The primary conceit of 11/22/63 is that Jake Epping, a high school English teacher, estranged from his alcoholic wife, goes though a time portal in his friend’s diner that spits him out at two minutes to noon on September 9, 1958. Any changes that he makes (from having conversations with men in soda fountains to saving a girl who would have been paralyzed in a hunting accident) have effects on the present when he returns through to 2011. The catch is that each time he re-enters the ‘rabbit-hole’ those changes are reset. More over, the past will actually resist being changed, sometimes violently. Regardless of when he enters the rabbit-hole, he always comes out on that morning in September of 1958. So, at the outset of the novel, Jake embarks on a journey through time in an attempt to stop the assassination of John F. Kennedy on 11/22/63 in hopes of evading tragedies like the massive loss of life in Vietnam that followed.
But, as with most King novels, that main fantastical hook only gets us through the front door. What keeps us there is the sense of place, the strength and maturity of the narration, and the genuine affection that he instills in readers for his main leads. Jake Epping’s story of living in the late fifties and early sixties is sprinkled with a sense of nostalgia for a world gone by. The bulk of the novel employs none of the fantastical tropes that we commonly (and often unfairly) associate with King. The main story of 11/22/63 is Jake’s journey through the years as he works up to that fateful date. He finds work, puts down roots, falls in love. All the while he observes history in action, tracks the movements of Lee Harvey Oswald as he makes his way, eventually, to the sixth floor of the Texas School Book Depository. King is able to draw out the story in a satisfying way by giving Jake the need to close what he calls the “window of uncertainty” about whether Oswald in fact acted alone in the killing before making his move. This helps to keep the tension throughout most of the book taut.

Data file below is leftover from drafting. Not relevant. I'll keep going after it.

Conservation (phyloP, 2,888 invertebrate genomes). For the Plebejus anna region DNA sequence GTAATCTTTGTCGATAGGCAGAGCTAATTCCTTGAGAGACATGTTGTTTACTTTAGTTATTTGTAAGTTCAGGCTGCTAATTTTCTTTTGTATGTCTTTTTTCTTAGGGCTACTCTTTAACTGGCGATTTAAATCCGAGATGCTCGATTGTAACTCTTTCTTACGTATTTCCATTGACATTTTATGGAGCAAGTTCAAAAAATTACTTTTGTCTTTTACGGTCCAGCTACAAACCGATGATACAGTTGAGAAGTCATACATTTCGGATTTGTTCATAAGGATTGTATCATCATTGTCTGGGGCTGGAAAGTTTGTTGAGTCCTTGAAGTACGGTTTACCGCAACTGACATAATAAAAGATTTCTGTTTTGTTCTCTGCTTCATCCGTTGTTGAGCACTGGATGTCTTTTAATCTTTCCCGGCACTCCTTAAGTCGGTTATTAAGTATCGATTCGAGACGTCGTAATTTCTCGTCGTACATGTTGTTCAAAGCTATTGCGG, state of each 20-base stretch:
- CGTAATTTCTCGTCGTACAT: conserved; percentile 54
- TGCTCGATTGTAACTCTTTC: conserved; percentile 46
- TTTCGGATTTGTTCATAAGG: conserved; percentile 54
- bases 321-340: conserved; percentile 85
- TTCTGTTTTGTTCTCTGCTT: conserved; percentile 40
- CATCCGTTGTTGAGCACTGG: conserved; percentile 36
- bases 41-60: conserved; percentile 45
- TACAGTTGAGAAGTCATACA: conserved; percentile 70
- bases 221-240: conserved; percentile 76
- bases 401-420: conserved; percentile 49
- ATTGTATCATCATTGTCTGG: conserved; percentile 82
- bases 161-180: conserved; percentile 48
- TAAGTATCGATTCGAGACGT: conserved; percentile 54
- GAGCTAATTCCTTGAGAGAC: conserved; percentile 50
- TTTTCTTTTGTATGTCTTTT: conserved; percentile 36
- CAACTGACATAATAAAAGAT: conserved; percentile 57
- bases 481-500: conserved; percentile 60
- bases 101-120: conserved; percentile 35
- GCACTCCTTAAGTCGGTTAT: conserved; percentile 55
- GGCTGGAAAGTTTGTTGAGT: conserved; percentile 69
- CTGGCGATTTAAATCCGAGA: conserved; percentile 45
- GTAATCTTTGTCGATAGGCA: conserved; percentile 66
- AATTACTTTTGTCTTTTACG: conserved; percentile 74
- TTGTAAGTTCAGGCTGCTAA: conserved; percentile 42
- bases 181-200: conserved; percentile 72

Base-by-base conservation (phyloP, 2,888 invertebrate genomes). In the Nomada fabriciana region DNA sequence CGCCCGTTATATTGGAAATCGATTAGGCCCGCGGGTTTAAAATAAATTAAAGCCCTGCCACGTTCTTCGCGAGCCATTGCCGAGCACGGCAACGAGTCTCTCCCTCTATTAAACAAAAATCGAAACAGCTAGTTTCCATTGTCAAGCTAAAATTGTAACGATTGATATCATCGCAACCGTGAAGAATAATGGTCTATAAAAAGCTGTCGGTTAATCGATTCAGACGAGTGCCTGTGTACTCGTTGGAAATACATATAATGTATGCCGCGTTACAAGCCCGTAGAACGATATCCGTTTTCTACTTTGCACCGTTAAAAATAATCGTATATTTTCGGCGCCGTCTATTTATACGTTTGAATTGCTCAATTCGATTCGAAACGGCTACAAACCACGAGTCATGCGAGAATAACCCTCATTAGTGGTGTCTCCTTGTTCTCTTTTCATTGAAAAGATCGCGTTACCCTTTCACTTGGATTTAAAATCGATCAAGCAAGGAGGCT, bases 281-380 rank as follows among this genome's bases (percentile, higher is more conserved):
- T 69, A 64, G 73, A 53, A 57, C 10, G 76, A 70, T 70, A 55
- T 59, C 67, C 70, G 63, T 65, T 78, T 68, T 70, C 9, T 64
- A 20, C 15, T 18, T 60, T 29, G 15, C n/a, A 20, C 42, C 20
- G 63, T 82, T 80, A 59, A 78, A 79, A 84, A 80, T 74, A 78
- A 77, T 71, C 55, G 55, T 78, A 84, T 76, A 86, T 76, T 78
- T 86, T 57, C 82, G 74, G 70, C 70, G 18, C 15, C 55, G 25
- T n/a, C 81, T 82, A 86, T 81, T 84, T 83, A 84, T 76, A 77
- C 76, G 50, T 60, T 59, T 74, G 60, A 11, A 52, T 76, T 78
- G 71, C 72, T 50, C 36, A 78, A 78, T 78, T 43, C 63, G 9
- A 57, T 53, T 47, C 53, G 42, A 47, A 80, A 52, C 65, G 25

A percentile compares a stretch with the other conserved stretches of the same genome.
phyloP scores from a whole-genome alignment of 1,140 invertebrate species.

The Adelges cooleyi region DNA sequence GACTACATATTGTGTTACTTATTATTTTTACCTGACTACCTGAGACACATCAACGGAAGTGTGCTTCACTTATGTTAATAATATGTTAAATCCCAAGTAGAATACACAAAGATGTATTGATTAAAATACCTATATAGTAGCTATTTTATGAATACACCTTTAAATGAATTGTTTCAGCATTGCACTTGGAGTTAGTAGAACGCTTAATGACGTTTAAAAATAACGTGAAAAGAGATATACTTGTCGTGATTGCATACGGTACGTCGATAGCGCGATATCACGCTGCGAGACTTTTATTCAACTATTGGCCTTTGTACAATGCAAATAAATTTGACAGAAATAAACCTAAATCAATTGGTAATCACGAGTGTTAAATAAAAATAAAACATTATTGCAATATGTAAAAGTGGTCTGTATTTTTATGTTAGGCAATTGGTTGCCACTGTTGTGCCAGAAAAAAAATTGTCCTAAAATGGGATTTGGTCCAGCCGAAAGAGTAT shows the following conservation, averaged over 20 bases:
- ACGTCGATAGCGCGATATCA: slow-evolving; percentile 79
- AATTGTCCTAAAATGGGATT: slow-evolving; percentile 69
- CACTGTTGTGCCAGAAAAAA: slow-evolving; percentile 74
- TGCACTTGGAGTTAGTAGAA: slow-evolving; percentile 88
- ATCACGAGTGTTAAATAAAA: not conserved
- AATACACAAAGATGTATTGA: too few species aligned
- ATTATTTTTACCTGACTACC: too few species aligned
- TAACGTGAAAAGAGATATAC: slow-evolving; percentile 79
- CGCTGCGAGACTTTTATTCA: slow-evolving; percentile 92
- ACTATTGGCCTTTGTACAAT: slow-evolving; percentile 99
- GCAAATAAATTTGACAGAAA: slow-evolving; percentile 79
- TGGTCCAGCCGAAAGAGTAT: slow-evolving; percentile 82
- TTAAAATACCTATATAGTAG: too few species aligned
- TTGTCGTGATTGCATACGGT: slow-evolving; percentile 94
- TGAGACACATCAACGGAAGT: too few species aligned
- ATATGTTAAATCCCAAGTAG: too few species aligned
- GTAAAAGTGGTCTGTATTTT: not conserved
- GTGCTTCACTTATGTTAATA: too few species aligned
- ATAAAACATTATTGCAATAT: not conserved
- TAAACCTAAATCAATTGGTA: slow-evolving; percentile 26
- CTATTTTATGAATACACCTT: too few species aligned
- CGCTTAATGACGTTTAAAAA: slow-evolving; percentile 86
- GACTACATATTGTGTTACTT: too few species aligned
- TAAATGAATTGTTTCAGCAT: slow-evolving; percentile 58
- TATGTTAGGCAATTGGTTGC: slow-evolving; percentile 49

I came away from 11/22/63 with a new appreciation for the historical potency of the early sixties. King’s imagined history is replete with references to paranoia about communism, conspiracy in the CIA, the early stirrings of the Civil Rights Movement, the Cuban Missile Crisis, and the looming phantom of Vietnam. By giving readers Jake as a first-person narrator, King is able to very clearly lay out the context for the assassination, which I found crucial to the success of the story. Growing up, I of course knew that John F. Kennedy had been assassinated in Dallas, but I didn’t really have a sense of how monumental of an event that it truly was. History, as Jake points out, can turn on a dime.
I came away 11/22/63 feeling very satisfied. A book of this size that attempts to do what this book (mostly) pulls off has a very high probability of collapsing under its own weight and ambition, but King negotiates these dangers with the masterful skill that I have come to expect from him. It asks a very interesting question: if you could go back and change the world, would you? More importantly, should you? Because, as Jake learns, all too well, the past is obdurate; it does not like to be changed.
I give 11/22/63 a solid four pieces of lasagna out of five.